• Post Reply Bookmark Topic Watch Topic
  • New Topic

equals compares the wrong things  RSS feed

 
Greenhorn
Posts: 4
  • Mark post as helpful
  • send pies
  • Quote
  • Report post to moderator
I'm looking at a class with this method

public boolean equals(Object o){
if (o instanceof MyObject) {
MyObject other = (MyObject) o;

return new EqualsBuilder ()
.append(this.getPropA(), other.getPropA())
.append(this.getPropB(), other.getPropB())
.append(this.getPropC(), other.getPropC())
.isEquals();
}

return false;
}

And in another class I'm trying to do this

List duplicateList = (ArrayList) CollectionUtils.intersection(listA, listB);

All the lists are of type MyObject.

I've discoverd that the equals method does not satisfy my requirements. It turns out that I am comparing objects that were instantiated in different ways.

So for the objects to be equal for my purpose I would need this method:


public boolean equals(Object o){
if (o instanceof MyObject) {
MyObject other = (MyObject) o;

return new EqualsBuilder ()
.append(this.getPropX(), other.getPropX())
.append(this.getPropY(), other.getPropX())
.append(this.getPropZ(), other.getPropZ())
.isEquals();
}

return false;
}

I cannot extend the class ( the class is not final, I 'm just not allowed to), and I don't really want to loop through each list.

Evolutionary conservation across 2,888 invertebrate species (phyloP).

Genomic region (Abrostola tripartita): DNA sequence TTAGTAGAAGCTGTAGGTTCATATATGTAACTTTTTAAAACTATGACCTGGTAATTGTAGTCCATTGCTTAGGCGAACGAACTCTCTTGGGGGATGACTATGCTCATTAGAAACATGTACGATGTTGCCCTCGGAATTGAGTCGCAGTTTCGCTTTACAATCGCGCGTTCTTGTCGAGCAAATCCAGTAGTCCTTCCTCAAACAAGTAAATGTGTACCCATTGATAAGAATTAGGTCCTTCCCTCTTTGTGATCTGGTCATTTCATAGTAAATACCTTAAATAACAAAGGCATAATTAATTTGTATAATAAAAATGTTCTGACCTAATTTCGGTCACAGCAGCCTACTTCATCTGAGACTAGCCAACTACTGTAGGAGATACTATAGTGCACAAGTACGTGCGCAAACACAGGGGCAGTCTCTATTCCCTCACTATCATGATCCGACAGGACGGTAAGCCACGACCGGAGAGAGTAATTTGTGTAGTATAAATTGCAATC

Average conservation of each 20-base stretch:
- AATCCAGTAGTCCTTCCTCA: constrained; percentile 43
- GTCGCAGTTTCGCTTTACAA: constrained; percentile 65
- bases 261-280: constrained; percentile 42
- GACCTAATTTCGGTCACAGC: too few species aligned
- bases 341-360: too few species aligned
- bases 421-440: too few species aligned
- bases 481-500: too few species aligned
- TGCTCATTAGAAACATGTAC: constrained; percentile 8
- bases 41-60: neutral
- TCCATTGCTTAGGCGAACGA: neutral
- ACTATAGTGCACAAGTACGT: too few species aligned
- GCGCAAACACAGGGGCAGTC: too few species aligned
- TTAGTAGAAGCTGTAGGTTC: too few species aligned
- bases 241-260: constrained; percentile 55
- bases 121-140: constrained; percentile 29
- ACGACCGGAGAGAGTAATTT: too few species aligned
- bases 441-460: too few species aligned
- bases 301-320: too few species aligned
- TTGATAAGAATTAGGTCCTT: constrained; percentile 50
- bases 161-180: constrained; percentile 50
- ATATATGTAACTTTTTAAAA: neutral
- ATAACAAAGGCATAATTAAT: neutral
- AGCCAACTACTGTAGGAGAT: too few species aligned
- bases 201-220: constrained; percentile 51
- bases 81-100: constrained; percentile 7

So can anyone point me to a way to 'pass in' my own equals method?

Thanks
 
Bartender
Posts: 4181
22
IntelliJ IDE Java Python
  • Mark post as helpful
  • send pies
  • Quote
  • Report post to moderator
This sounds like a flawed 'equals' method to me. Either the objects are equal or not, it shouldn't depend on how they were made...

Still, you may be able to get around the problem using a SortedSet with a Comparator that makes the comparison you want. The cardinality of the items in the resulting collection would be incorrect (you would end up with just one of each equal object) but you might be able to do more to re-build the correct count.

pseudocode:
 
John Le
Greenhorn
Posts: 4
  • Mark post as helpful
  • send pies
  • Quote
  • Report post to moderator
I've looked around the system and it does seem to me that the equals method is incorrectly implemented.....however; I'm not allowed to fix it. The set idea is good for eliminating duplicates, but I need to find the duplicates and report the dups back to the user.

I've decided to just loop through the collection, I was just hoping that there was a 'cooler' way to do it.

Thanks for the reply,
John
 
Steve Luke
Bartender
Posts: 4181
22
IntelliJ IDE Java Python
  • Mark post as helpful
  • send pies
  • Quote
  • Report post to moderator
Originally posted by John Le:
I've looked around the system and it does seem to me that the equals method is incorrectly implemented.....however; I'm not allowed to fix it. The set idea is good for eliminating duplicates, but I need to find the duplicates and report the dups back to the user.

I've decided to just loop through the collection, I was just hoping that there was a 'cooler' way to do it.

Thanks for the reply,
John